The Central Role of Gospel Nonviolence

by Columban Fr. Patrick Cunningham, SSC. Pat is the Columban JPIC (Justice and Peace) coordinator in Korea. He has been involved in the ‘Save Jeju’ campaign against the militarization of Korea’s Jeju Island. Fr. Pat is currently visiting the Columban Center in Washington D.C. and will be presenting at the upcoming conference, Ecumenical Advocacy Days.

I welcomed the opportunity to represent Columban JPIC (Justice, Peace, and Integrity of Creation) at a recent conference on, ‘Nonviolence and Just Peace: Contributing to the Catholic Understanding of and Commitment to Nonviolence’. It was hosted by Pax Christi International and the Pontifical Council on Justice and Peace, and held in Rome from April 11-13, 2016.

Participants gathered from Africa, the Americas, Asia, Europe, the Middle East, and Oceania and included lay people, theologians, and members of religious congregations, priests, and bishops. It was a landmark event, the first of its kind within the Catholic tradition in seeking to explore fresh new perspectives on nonviolence from within the lived experience of the 85 participants and the communities from which they hailed. A message from Pope Francis, delivered by Cardinal Peter Turkson during the opening ceremony, set out the task for the gathering, namely: “your thoughts on revitalizing the tools of nonviolence, and of active nonviolence in particular, will be a needed and positive contribution”.

The need to abandon the tired old chestnut of ‘Just War’ theory to envision a fresh, new and creative ‘Just Peace’ paradigm was undeniable as it was profound. Time and again the overwhelming message from participants living in situations of conflict was that their communities are weary of violence. They reiterated constantly that in their experience violence never works and is never the answer - it only leads to further violence, bloodshed and chaos.

The strongly worded statement: ‘An appeal to the Catholic Church to recommit to the centrality of gospel nonviolence’ (see text http:// www.paxchristi.net/) states unambiguously: “We believe that there is no ‘just war’. Too often the ‘just war theory’ has been used to endorse rather than prevent or limit war. Suggesting that a ‘just war’ is possible also undermines the moral imperative to develop tools and capacities for nonviolent transformation of conflict”. A new framework consistent with gospel nonviolence has been unfolding for some time and is evident in the statements of Pope Francis referring back to Pope John XXIII, but that the Catholic Church needs to develop further a paradigm shift to a ‘just peace’ is abundantly clear.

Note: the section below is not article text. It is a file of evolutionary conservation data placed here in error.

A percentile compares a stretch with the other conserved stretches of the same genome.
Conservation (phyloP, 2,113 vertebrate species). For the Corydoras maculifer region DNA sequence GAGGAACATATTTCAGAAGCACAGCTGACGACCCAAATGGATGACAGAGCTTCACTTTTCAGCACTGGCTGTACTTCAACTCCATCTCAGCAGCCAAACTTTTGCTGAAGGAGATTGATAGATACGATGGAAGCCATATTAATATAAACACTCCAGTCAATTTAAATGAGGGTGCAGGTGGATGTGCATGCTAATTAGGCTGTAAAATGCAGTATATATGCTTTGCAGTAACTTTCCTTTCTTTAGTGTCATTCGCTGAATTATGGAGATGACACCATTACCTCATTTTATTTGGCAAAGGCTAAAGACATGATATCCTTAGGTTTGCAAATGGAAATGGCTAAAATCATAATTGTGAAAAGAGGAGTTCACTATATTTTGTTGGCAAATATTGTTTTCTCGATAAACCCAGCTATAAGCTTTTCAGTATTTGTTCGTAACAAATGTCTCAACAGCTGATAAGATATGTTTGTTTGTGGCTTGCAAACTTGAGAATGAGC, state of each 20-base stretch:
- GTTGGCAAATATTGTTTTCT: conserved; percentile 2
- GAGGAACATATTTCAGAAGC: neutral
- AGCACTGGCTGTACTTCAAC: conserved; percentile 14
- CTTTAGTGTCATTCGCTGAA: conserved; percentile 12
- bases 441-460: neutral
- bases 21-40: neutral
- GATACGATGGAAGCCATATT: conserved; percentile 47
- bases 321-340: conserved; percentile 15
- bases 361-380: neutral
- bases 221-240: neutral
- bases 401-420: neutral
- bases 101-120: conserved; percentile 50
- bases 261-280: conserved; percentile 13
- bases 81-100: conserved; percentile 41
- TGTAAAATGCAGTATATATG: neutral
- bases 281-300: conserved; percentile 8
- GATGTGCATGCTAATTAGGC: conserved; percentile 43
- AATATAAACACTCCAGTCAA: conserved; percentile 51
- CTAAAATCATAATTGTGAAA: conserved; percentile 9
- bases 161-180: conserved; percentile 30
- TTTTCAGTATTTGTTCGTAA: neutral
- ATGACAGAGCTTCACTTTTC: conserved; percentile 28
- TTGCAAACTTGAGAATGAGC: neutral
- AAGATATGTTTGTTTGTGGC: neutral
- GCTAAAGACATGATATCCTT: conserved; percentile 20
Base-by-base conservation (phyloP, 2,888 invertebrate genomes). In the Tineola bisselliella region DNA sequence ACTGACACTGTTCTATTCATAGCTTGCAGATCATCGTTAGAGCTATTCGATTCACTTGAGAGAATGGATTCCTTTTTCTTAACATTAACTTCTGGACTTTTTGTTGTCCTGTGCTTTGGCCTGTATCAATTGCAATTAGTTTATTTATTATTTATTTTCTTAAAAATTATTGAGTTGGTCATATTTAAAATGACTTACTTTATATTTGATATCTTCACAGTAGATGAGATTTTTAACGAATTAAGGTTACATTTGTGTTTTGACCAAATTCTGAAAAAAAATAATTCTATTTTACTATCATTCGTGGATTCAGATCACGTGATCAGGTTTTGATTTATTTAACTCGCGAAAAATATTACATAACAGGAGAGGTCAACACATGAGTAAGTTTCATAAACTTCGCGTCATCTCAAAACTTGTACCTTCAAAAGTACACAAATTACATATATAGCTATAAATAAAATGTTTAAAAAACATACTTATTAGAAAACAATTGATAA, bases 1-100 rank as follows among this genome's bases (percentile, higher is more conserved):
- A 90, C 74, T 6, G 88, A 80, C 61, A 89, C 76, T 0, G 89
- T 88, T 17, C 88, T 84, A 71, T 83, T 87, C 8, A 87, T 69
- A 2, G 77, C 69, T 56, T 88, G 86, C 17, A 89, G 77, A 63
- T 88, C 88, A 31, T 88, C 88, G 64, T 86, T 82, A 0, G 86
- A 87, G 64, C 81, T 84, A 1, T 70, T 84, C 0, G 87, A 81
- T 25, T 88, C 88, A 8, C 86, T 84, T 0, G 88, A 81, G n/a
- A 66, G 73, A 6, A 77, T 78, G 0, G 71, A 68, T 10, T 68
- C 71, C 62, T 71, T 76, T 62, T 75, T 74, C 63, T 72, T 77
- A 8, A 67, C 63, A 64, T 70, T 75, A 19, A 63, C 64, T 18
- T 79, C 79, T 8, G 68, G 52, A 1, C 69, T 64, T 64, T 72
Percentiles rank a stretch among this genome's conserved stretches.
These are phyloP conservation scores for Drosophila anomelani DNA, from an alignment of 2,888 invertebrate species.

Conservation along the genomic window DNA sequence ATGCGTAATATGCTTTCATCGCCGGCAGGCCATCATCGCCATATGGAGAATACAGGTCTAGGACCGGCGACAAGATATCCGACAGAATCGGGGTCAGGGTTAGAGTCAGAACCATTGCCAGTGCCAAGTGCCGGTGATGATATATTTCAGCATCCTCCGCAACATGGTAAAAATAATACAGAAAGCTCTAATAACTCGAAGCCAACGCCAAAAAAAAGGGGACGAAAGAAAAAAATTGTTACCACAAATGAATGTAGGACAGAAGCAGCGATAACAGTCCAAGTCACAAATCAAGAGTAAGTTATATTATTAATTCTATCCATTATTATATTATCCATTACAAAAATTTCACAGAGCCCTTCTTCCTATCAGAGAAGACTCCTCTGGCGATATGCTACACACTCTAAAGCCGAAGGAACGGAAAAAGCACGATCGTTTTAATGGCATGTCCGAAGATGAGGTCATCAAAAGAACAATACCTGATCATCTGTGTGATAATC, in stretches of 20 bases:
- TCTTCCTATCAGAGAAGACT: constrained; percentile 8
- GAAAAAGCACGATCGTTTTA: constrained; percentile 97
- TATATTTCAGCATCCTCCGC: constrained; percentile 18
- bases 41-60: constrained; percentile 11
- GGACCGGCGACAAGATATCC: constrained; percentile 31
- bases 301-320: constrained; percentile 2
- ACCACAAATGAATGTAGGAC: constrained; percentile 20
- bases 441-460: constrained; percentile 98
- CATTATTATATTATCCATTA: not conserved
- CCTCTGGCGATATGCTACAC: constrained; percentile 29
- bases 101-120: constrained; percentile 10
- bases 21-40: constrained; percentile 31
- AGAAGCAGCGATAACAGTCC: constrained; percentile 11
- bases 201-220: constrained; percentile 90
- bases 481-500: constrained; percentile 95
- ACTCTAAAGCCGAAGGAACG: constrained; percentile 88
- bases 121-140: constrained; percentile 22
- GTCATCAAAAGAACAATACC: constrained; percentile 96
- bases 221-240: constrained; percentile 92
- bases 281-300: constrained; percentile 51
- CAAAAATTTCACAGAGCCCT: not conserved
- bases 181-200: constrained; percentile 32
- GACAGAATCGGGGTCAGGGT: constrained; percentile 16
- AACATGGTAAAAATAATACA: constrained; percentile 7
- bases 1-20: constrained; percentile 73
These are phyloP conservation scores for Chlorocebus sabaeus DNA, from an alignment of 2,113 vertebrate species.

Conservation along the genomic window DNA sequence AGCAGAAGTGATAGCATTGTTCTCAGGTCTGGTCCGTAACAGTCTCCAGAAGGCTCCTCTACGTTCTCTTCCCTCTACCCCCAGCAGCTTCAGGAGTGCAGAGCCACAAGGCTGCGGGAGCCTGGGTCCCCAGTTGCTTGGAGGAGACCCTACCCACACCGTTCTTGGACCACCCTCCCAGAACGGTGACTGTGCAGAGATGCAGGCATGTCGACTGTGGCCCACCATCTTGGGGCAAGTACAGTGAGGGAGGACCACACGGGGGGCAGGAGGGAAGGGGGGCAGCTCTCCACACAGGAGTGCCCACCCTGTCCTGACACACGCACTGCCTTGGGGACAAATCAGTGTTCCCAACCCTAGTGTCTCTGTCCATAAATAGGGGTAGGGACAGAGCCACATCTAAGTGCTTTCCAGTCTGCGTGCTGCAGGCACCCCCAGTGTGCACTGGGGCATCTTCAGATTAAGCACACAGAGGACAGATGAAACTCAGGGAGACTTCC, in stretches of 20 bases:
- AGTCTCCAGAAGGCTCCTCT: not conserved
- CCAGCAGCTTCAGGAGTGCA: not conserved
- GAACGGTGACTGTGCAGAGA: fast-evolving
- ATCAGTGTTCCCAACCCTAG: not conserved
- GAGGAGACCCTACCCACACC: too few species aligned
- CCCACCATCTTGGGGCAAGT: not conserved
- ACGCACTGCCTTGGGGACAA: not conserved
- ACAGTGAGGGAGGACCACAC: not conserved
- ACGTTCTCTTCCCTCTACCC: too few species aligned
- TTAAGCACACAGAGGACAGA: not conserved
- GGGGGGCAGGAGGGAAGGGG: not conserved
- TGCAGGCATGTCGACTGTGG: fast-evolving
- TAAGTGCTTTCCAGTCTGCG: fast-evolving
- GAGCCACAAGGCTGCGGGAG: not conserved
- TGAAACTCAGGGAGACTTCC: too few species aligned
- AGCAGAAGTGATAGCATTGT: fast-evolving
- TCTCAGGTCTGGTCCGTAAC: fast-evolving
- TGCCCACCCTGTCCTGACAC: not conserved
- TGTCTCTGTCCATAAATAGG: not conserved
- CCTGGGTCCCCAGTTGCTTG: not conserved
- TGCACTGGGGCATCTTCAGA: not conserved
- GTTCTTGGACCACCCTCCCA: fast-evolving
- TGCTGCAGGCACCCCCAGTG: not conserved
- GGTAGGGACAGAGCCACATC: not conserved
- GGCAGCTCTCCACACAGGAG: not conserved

While there was almost complete unanimity in calling for the Catholic Church to officially renounce ‘just war’ theory, perhaps the most passionate call came from Nobel Peace Prize winner Mairead Maguire who stated that the “misguided age of blessing wars, militarism and killing must be abolished”. She called on Catholics never to take up arms, thus enabling the church to return to the nonviolence of Jesus’ life and teachings. She said, “a Just Peace approach offers a vision and an ethic to build peace as well as to prevent, defuse, and to heal the damage of violent conflict”.

The most immediate task however is to initiate a global conversation on nonviolence within the Church, with people of other faiths, and with the larger world. The statement then would not be the exclusive ownership of those who endorsed it at the conference, but would be endorsed by Catholics and faith communities the world over. A process of dialogue and exchange, of theological reflections and views, which the conference facilitated and initiated, will be indispensable in helping to foster and develop Catholic social teaching on nonviolence going forward. The call on Pope Francis to issue an encyclical on Nonviolence and Just Peace, which Cardinal Turkson has suggested is “plausible” in a recent interview, is indeed heartening and, like Laudato Si’, would hopefully spark a worldwide conversation.

At the conference it came to light that Pope Francis would be visiting Lesbos to highlight the urgency of the refugee crisis, once again making the connection between war and the resulting humanitarian crisis which forces people in distress to flee, seeking refuge. In 2015, the International Peace Bureau made a similar connection in its highly symbolic awarding of the Sean McBride peace prize to both Gangjeong village on Jeju and to Lampedusa. For Gangjeong, this recognized the exemplary nonviolent struggle of the people and their international supporters to halt the militarization of their island. For Lampedusa, situated off the southern coast of Italy, it recognized the example of meeting human need and showing mercy. Lampedusa has given the world an extraordinary example of human solidarity, offering food to those who have arrived in distress, and literally rescuing hundreds of children stranded off their shore by forming human chains. All this in stark contrast to the behavior and official policies of the European Union which continues to cement its reputation as ‘fortress Europe’ which is becoming more militarized to keep migrants out.

It strikes me that if the same resources made available for war were redirected for peace and the common good, the world would be in a better place. With our Church uniquely positioned through its global network, let’s hope and pray that, with Pope Francis to inspire us, we will redouble our efforts to work for peace and lift up the prophetic voice of our Church to challenge unjust world powers and to support and defend those nonviolent activists whose work for peace and justice puts their lives at risk.’

[Picture Caption: Pat Cunningham with Merwyn DeMello of Christian Peacemaker Teams, at the 2016 Rome Conference on “Nonviolence and Just Peace.]